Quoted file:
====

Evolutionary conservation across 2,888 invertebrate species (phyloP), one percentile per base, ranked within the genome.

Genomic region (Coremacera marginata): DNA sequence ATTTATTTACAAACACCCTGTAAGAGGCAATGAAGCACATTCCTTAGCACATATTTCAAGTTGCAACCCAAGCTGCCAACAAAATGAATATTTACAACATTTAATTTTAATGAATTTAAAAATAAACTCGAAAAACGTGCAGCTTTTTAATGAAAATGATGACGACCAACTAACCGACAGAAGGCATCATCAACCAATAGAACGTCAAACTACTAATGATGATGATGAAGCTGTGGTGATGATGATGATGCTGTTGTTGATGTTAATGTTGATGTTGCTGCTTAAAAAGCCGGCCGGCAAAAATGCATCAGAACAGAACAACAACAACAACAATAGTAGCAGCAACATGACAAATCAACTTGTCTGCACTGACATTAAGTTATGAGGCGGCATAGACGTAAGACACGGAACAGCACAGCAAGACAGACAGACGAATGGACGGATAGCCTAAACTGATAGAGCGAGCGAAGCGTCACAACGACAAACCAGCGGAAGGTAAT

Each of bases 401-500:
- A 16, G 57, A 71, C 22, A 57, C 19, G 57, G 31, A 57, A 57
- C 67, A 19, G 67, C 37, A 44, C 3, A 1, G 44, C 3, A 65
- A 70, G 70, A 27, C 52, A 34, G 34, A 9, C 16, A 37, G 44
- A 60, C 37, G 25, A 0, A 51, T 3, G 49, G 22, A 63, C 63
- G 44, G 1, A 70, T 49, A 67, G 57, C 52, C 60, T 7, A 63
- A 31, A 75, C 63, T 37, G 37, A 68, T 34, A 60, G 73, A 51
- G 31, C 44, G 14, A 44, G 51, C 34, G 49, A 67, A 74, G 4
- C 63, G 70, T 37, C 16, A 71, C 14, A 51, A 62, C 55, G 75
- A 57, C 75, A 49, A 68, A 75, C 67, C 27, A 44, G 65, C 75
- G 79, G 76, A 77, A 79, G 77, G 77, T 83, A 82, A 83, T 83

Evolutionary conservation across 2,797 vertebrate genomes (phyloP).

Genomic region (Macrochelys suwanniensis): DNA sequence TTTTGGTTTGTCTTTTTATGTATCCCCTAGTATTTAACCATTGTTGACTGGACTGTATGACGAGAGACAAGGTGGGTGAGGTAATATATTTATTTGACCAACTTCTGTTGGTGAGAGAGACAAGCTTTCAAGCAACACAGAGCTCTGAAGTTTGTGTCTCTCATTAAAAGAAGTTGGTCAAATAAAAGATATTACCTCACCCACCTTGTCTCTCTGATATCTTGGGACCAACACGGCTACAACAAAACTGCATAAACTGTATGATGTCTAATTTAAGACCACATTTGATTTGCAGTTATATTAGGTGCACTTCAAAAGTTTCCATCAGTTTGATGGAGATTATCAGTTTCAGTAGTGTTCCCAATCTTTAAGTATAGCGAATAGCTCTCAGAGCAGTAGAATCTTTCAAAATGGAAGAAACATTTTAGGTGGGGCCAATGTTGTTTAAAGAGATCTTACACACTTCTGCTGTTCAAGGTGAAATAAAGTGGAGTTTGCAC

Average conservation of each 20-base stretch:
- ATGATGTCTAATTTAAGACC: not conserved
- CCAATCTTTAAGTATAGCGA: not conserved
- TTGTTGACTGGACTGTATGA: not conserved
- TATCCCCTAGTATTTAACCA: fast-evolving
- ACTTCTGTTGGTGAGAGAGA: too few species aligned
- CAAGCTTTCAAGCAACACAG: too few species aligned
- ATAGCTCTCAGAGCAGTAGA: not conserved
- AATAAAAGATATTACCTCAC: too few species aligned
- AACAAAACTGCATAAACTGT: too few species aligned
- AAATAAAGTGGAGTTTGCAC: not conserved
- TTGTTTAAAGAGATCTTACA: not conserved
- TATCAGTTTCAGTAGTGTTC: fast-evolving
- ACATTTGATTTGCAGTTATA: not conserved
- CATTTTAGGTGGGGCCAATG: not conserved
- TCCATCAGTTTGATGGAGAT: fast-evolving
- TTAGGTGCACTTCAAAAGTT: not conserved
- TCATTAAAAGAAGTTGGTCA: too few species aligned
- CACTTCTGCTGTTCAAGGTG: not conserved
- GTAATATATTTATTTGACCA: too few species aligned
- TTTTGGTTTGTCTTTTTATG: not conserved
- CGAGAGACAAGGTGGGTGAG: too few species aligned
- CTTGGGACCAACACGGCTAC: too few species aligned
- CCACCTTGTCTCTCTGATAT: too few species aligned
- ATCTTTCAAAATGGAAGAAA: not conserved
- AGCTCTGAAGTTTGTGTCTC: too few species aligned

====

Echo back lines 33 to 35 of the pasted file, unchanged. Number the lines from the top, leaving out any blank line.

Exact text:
- TCATTAAAAGAAGTTGGTCA: too few species aligned
- CACTTCTGCTGTTCAAGGTG: not conserved
- GTAATATATTTATTTGACCA: too few species aligned